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Molecular phylogeny and evolution of unique mud-using territorial behavior in ocypodid crabs (Crustacea: Brachyura: Ocypodidae)
Kitaura, J.; Wada, K.; Nishida, M. (1998). Molecular phylogeny and evolution of unique mud-using territorial behavior in ocypodid crabs (Crustacea: Brachyura: Ocypodidae). Mol. Biol. Evol. 15(6): 626-637
In: Molecular Biology and Evolution. Oxford University Press: Chicago, Ill.. ISSN 0737-4038, more
Peer reviewed article  

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  • Kitaura, J.
  • Wada, K.
  • Nishida, M.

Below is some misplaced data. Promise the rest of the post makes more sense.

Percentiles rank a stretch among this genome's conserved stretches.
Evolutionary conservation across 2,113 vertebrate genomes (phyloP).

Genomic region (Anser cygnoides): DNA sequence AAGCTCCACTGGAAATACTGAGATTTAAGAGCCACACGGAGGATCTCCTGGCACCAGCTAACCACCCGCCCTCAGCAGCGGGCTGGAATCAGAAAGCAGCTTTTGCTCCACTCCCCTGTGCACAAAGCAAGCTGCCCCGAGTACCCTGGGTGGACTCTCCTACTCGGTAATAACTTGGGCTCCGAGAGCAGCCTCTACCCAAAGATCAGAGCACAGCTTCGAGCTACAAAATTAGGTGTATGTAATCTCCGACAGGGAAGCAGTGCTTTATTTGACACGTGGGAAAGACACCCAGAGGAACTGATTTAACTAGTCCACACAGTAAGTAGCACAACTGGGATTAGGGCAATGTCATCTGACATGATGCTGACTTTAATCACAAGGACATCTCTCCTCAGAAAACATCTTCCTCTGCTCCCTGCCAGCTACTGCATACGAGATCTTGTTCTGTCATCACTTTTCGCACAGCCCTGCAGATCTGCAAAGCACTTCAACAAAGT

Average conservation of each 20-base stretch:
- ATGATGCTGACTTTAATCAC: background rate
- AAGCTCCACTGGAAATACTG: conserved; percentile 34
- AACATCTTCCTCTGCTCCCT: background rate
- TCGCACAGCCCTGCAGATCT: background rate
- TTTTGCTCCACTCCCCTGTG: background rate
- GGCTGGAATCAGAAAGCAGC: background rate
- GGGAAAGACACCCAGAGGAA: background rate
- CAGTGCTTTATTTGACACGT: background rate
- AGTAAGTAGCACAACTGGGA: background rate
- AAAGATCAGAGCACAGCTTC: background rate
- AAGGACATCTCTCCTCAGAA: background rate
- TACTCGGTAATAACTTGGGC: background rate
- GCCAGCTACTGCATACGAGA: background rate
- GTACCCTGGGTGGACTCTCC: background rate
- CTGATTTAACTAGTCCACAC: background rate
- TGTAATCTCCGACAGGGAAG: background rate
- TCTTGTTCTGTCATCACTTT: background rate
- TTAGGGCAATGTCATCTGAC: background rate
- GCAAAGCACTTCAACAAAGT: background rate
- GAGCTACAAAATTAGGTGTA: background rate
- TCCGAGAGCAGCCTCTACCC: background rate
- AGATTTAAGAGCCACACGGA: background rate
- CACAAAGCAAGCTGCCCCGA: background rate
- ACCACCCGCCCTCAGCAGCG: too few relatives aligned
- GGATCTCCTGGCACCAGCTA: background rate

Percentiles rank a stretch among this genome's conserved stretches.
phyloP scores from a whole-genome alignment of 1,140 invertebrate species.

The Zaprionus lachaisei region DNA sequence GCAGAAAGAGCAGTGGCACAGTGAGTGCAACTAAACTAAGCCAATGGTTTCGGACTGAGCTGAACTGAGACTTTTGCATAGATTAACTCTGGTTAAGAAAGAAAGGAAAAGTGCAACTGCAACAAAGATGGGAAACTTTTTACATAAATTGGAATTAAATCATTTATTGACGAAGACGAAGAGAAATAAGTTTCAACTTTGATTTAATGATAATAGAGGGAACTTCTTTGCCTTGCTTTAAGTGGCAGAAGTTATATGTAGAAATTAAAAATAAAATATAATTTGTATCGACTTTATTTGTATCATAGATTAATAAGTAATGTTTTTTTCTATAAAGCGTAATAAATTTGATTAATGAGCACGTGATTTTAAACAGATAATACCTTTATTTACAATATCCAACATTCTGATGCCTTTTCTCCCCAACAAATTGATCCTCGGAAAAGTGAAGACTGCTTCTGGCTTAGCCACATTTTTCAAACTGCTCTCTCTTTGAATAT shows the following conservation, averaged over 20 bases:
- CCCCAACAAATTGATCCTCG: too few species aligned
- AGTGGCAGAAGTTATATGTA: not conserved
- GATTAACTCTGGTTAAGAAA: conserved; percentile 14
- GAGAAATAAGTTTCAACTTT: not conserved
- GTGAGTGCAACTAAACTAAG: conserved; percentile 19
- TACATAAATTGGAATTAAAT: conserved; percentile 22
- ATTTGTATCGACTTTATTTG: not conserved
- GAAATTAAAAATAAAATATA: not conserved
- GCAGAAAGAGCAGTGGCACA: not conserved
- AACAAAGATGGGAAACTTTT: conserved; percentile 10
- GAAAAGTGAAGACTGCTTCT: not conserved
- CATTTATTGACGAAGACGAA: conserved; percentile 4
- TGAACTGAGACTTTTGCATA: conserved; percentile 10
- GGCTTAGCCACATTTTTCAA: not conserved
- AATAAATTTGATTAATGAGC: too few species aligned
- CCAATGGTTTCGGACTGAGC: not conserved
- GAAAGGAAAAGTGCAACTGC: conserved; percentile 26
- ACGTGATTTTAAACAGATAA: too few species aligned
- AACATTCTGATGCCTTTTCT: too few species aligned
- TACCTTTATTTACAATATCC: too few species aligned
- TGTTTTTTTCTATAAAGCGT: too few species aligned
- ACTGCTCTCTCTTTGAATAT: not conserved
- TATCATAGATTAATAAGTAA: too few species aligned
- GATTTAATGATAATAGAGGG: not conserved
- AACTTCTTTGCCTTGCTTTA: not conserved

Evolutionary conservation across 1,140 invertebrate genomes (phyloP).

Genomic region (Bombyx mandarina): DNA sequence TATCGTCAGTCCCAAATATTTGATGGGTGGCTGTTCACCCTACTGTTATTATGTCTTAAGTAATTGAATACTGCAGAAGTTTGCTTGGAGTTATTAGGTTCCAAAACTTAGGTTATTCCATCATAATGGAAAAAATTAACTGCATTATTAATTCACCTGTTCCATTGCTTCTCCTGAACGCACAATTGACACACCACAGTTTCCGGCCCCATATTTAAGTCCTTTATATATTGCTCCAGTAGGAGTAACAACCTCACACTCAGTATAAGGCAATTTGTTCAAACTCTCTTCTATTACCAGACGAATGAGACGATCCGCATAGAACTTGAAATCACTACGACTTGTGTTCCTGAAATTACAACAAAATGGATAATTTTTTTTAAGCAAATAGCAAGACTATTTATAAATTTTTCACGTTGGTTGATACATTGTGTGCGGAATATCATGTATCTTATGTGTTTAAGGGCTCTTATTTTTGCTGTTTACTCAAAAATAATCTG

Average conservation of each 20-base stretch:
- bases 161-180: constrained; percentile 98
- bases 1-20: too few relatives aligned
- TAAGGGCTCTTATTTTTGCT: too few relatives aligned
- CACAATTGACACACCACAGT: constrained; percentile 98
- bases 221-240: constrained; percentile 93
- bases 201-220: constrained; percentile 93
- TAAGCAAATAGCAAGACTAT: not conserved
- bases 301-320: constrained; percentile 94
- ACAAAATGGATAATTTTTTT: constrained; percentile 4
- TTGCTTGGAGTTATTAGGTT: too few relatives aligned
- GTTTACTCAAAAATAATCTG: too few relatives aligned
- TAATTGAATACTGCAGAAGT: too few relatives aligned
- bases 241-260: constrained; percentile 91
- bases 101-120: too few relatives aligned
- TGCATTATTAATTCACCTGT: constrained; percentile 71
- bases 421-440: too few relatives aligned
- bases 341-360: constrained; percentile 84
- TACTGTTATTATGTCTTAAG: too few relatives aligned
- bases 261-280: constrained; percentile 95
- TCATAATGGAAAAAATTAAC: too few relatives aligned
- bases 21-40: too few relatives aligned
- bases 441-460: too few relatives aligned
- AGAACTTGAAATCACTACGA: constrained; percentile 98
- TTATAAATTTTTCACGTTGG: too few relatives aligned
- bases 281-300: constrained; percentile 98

Among crabs of the family Ocypodidae, llyoplax has been known to exhibit unique mud-using territorial behavior against neighbors, including neighbor burrow plugging, barricade building, and fence building. To assess the evolution of current behavioral forms observed in llyoplax, 1,416-bp nucleotide sequences from the mitochondrial12S rRNA to 16S rRNA genes of 20 species, representing four recognized subfamilies of Ocypodidae, were analyzed. The resultant phylogenetic tree revealed the subfamily Dotillinae, including llyoplax, to be monophyletic, with a sister group relationship with subfamily Camptandriinae. These two subfamilies were branched after Ocypodinae, with Macrophthalminae being most basal. Species of llyoplax fell into three different Dotillinae lineages, indicating the genus to be polyphyletic. Crabs in two of the three lineages showed differential geographic distribution and body size. Phylogenetic analyses of behavioral characters demonstrated that mud-using techniques had evolved multiple times and sequentially. From their behavioral similarity and evolutionary occurrence, fence building is hypothesized to have evolved from barricade building, and the latter, from burrow plugging. This scenario also appeared reasonable with respect to behavioral trends observed in the field. The evolution of such territorial behavior is considered to be associated with ecological conditions such as burrow fidelity and substrate condition.

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